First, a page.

After all, we want to give enough of value to our audiences as a “thank you” for giving us their time and attention.
But here’s the thing: you’ll serve your audience even more if you focus your webinar on delivering one, key, unforgettable takeaway… That way, even a year from now, the webinar participants will be able to remember what your webinar was about and how it applies to them.
Packing in too many ideas or concepts will dilute your talk, and might confuse a listener who doesn’t know where they should begin.
Don’t be afraid to repeat your one big idea throughout your webinar. People are more likely to really let it sink in if you approach the same topic from different angles.
So: Pick one key message you want people to leave with, ideally something that connects to what it is you’re selling.
2. Introduce Your Topic With A Story (Why Should We Care?)
You don’t want your entire webinar to be about you or your story, but you do want to give some context to your information; so that people know why it’s important.
If you have a personal anecdote that relates to your big takeaway and your sales offer, then it’s probably something that will benefit your audience … that way they can see how this information might apply in their life.
You can also talk about your credentials or personal experience around the topic you’re pitching, to give your listeners even more of a reason to trust what you’re sharing with them.
3. Deliver Value To Whet Their Appetite
This is where you “give them the goods”. You don’t have to hold back here on giving them real actionable information … just make sure to you focus all of your advice around your key takeaway so it won’t feel as overwhelming.
When you’re delivering these meaty tips, you’ll quickly realize that you know more about this topic than what will fit in a 60 minute presentation. And that’s where you can naturally create demand for a product or service offering. It makes for a much easier transition into your sales pitch without feeling slimy.
As you continue to deliver value to your audience, you’re really proving to them that they can trust you, as well as giving them a hint of the great stuff they can buy through your products or services.
4. Offer A Way To Go Further
It’s important to empower your audience, to offer them a way to go further if they’re ready for it. Not everyone will be at a point where they will take advantage of this … but not one member of your webinar audience wants to feel “stuck,” like there’s no way to really run with the information that you’ve given them.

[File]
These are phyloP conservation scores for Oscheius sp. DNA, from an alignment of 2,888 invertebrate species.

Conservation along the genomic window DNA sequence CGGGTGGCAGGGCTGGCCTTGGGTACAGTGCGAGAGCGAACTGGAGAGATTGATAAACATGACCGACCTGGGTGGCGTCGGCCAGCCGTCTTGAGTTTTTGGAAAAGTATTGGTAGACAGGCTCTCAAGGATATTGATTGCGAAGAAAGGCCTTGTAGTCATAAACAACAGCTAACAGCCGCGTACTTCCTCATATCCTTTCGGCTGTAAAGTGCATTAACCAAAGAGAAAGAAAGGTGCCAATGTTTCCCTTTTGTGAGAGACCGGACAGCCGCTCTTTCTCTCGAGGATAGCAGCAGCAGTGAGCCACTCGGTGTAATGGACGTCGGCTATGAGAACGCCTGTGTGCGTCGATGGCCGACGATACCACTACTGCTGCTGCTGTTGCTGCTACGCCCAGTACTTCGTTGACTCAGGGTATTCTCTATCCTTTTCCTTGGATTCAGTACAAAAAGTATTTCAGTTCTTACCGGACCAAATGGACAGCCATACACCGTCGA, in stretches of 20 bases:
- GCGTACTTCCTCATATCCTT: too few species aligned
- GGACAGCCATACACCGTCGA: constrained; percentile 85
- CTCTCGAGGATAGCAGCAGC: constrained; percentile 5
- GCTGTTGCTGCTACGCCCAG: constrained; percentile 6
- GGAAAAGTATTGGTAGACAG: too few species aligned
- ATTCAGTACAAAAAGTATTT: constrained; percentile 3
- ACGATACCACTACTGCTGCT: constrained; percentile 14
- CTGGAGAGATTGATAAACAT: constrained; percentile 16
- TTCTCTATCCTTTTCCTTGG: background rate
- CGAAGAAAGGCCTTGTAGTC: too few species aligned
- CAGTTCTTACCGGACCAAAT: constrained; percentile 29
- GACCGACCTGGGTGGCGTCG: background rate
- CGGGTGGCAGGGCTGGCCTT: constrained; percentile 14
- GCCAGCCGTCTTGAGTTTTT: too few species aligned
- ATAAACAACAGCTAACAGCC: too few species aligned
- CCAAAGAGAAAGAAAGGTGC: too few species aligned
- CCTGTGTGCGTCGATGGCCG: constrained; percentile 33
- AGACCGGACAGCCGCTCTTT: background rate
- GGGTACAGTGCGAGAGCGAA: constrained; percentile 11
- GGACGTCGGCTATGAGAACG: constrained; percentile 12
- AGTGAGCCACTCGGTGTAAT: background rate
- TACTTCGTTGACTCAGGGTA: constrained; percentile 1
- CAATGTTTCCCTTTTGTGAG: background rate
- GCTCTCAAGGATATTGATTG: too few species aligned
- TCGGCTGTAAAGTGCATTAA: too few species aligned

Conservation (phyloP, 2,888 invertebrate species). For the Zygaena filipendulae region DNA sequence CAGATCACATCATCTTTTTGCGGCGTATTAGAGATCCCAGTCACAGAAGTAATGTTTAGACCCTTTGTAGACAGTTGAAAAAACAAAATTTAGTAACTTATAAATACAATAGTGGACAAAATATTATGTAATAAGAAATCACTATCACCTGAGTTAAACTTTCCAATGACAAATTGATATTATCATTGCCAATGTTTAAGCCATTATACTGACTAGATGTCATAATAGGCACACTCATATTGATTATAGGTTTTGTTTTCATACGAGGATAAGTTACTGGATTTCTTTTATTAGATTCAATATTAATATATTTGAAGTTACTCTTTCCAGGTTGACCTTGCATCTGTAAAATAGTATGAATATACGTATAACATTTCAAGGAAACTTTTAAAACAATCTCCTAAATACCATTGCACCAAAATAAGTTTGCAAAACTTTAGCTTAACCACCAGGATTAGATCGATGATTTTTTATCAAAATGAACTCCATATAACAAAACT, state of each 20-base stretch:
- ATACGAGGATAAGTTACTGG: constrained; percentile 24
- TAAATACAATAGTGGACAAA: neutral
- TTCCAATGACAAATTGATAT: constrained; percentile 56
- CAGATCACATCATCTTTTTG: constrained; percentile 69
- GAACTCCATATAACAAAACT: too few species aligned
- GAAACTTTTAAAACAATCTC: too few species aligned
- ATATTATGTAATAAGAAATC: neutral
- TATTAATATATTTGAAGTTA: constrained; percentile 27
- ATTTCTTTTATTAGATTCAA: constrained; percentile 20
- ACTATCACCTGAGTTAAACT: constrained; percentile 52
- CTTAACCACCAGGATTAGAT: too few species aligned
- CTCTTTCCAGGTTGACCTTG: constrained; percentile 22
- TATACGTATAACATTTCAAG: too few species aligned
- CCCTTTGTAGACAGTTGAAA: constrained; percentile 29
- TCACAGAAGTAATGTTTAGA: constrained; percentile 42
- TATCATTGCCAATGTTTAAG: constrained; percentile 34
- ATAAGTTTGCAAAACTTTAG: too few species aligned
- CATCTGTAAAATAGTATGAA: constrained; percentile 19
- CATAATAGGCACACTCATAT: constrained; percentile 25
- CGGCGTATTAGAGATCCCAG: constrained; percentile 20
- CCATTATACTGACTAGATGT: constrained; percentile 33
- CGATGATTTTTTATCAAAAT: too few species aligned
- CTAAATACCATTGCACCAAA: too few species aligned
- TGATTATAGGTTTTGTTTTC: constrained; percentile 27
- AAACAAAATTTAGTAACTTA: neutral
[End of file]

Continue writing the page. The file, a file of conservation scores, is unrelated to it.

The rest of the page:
Of course, it might be tempting to pitch your product or service like it’s the only next step. But trying to pigeonhole someone into purchasing your stuff definitely isn’t going to win your audience over!
Realistically, it’s much better to spend a bit of time describing why your product will really help them take the next step, while also touching on the fact that there are alternatives.
Those who aren’t quite ready to make a purchase will appreciate your efforts, and those who are going to invest in your offer will value your honesty.
After all, it’s much easier to trust someone who truly cares about your success.
[Tweet “It’s much easier to trust someone who truly cares about your success.”]
5. Reiterate The Takeaway and Leave Them Satisfied
The final thing you say in your webinar will leave a lasting impression on your audience. What impression do you want to leave them with?
It might be tempting to let your sales offer sit with them … but don’t give in.
Instead, reiterate the key takeaway that you’ve given them through your presentation. They’ll be satisfied knowing that you’ve truly emphasized something of value to them – something they can take with them.
Your key takeaway is a free gem that your audience can enjoy whether or not they decide to buy your product.
But here’s a secret: when you leave them with your key takeaway instead of the sales pitch, you’ll increase the likelihood of making the sale after all.
More Webinar Hosting Resources
Learning how to sell on a webinar is key to making the whole event profitable for your business.
But if you’re looking for a great net step to get started, I’d definitely recommend taking a look at the software you’re going to use to host your webinar.
If you haven’t already, definitely check out a few of the options on this shortlist of webinar tools:
- CrowdCast: This is another YouTube Live based webinar solution, with built-in chat and additional features that make it easy to organize live events.
- Facebook Live: You can easily host live videos directly on your public Facebook page, that instantly turn into re-watchable videos.
- Webinar Jam: This is another YouTube Live based webinar solution, that has a lot of additional features like landing pages and email integrations.
- Zoom: If you’re looking for a non-YouTube or Facebook option, this is one of the top contenders that is very affordable.
- GotoWebinar: This is the corporate standard that works great if you have a smaller audience or the budget to invest in quality webinars.
There are so many great options out there for you to choose from, but the important thing to remember is that your goal is to connect with your audience and deliver value to them in such a way that it leaves them wanting more. So choose your words – and tools – carefully, and boldly share your wisdom with your webinar audience.